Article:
Expansion of Watsonville sparks new and long-standing issues
Watsonville City Councilmember Daniel Dodge may have opened a can of worms with a recent editorial published in the Santa Cruz Sentinel on Jan. 29.
His piece proposed that the City of Watsonville annex a property known as Sakata-Kett for large retail development and mentioned Costco as a possible tenant. He says this would help create jobs outside of the agricultural industry for a city whose unemployment rate has hovered around 25 percent since 2008.
“Farm workers don’t want their kids to grow up to be farm workers,” Dodge says.
A study session on the proposal at the Watsonville city council’s Feb. 14 meeting brought a slew of responses ranging from suspicion to opposition. The tone hinted at simmering mistrust of local government and history of racial division in the city that dates back to the ‘80s.
Between 1971 and 1985, nine Latino candidates ran for city council seats, but were all defeated in at-large elections, despite Watsonville’s 36 percent Latino population at that time.
This spurred a lawsuit called Gomez v. City of Watsonville in which the United States Supreme Court decided in 1988 that at-large elections discriminated against Latinos. The court imposed a district-by-district election system described in the Voting Rights Act of 1965.
In 1989 Oscar Rios won the seat representing district one and became the city’s first Latino mayor. Latinos felt that previous councils stifled development for retail and manufacturing jobs to preserve farm land mostly owned by white residents, says Luis Alejo, a former Watsonville mayor and current California assemblymember for the 28th District.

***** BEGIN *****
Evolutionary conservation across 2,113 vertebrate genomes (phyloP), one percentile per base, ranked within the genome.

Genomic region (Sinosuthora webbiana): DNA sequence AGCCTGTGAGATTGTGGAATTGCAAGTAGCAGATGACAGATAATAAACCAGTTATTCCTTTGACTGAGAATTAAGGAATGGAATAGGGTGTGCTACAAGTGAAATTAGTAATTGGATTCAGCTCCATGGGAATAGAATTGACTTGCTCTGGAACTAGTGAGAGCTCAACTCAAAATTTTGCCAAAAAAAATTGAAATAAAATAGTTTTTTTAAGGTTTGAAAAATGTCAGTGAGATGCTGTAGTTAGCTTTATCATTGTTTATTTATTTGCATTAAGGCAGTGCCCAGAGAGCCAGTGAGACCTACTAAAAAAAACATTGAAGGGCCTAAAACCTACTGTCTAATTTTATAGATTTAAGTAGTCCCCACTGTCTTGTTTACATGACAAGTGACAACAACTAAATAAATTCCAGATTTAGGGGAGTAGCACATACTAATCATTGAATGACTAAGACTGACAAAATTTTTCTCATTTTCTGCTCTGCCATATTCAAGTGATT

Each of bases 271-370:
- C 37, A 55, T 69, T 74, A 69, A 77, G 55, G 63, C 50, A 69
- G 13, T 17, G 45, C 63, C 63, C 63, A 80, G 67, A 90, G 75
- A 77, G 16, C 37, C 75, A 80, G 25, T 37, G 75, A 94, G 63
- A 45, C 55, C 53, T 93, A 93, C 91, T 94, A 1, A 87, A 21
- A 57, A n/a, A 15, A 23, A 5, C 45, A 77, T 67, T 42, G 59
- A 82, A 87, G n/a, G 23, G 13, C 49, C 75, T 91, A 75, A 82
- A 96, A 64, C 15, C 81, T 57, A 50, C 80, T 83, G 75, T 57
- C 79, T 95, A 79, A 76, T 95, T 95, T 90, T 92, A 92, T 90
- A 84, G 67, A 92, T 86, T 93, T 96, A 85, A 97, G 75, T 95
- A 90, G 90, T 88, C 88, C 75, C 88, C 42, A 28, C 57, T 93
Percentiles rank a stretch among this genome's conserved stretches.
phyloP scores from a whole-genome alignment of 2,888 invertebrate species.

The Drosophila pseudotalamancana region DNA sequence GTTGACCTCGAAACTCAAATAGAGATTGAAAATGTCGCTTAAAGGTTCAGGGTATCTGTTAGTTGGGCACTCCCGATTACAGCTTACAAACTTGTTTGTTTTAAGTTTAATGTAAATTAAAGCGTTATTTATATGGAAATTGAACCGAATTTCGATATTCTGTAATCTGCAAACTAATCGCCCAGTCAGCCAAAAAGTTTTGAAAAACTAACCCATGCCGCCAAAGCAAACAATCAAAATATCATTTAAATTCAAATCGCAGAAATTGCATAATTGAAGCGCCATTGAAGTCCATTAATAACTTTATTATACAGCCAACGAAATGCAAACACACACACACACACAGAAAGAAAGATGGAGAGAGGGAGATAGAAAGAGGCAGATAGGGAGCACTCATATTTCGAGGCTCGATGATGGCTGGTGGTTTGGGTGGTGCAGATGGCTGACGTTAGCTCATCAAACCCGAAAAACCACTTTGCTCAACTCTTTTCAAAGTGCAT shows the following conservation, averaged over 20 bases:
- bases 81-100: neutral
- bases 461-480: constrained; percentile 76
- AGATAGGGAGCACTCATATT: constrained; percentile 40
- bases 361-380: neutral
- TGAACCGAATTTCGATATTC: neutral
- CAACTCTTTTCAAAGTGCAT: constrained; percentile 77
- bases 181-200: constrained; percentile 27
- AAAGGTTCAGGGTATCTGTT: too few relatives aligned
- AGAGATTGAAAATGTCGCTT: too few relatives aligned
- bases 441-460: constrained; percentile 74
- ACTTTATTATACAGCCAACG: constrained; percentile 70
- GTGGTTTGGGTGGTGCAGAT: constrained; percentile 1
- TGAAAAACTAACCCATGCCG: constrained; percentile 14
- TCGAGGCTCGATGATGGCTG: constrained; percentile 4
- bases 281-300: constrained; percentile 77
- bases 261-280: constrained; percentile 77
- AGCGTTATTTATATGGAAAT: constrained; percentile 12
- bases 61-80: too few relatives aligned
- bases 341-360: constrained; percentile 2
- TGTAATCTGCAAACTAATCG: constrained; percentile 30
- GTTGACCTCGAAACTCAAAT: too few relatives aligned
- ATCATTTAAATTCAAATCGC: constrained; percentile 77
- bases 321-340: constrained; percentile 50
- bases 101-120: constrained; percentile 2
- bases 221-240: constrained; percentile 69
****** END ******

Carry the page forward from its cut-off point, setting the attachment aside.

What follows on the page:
“In the ’80s [Latinos] felt they were not being represented by the council,” Alejo says. “Now they are on the city council and in every department of the local government.”
The Latino population went on to grow to 42 percent and the city’s borders stretched to build housing, businesses and schools. Action Pajaro Valley—a coalition of business, environmental and citizen activists—formed in 1998 to develop growth strategies that balanced these priorities while retaining the area’s agricultural land. Measure U was passed by 60 percent of voters in 2003, setting urban limits through 2030 and allowing annexations during that time if voters approve them.
“Trust was built through this process,” says APV Executive Director Lisa Dobbins. “Trust was not good in the ‘80s, and some people felt that the whole district election talk was too race based. White Watsonville was starting to flee, and the new elections were changing how the city was being represented.”
The demographics and priorities of the city council also transformed as the face of the city council became more diverse. The population grew from 31,199 in 1990 to 51,099 today, and is comprised of 83 percent Latino residents. Today, Latinos hold four of seven council seats. Also of note, nearly 50 percent of the city’s population is under the age of 25. Dodge says it is his responsibility as an elected official to create a future with decent jobs and houses for when these young residents start families of their own.
“I don’t want to come off as angry—rather I am hopeful,” he says. “But with how young the town is, and how high unemployment is, I’m concerned.”
He says the Sakata-Kett property is prime for a shopping center with a large anchor store because of its proximity to highly-used Highway 1. Costco was mentioned because they had talked with city officials in recent years, but no location in the city limits was suitable. They said they needed a 15-acre plot to house the store and parking lot, according to Watsonville Economic Development Director Kurt Overmeyer.
“Of 6.5 million square feet of industrial [zoned] space, less than 1 percent is undeveloped,” says Overmeyer. “We literally don’t have any space to provide developers with to build retail and fill the gap between farm work and [future job opportunities].”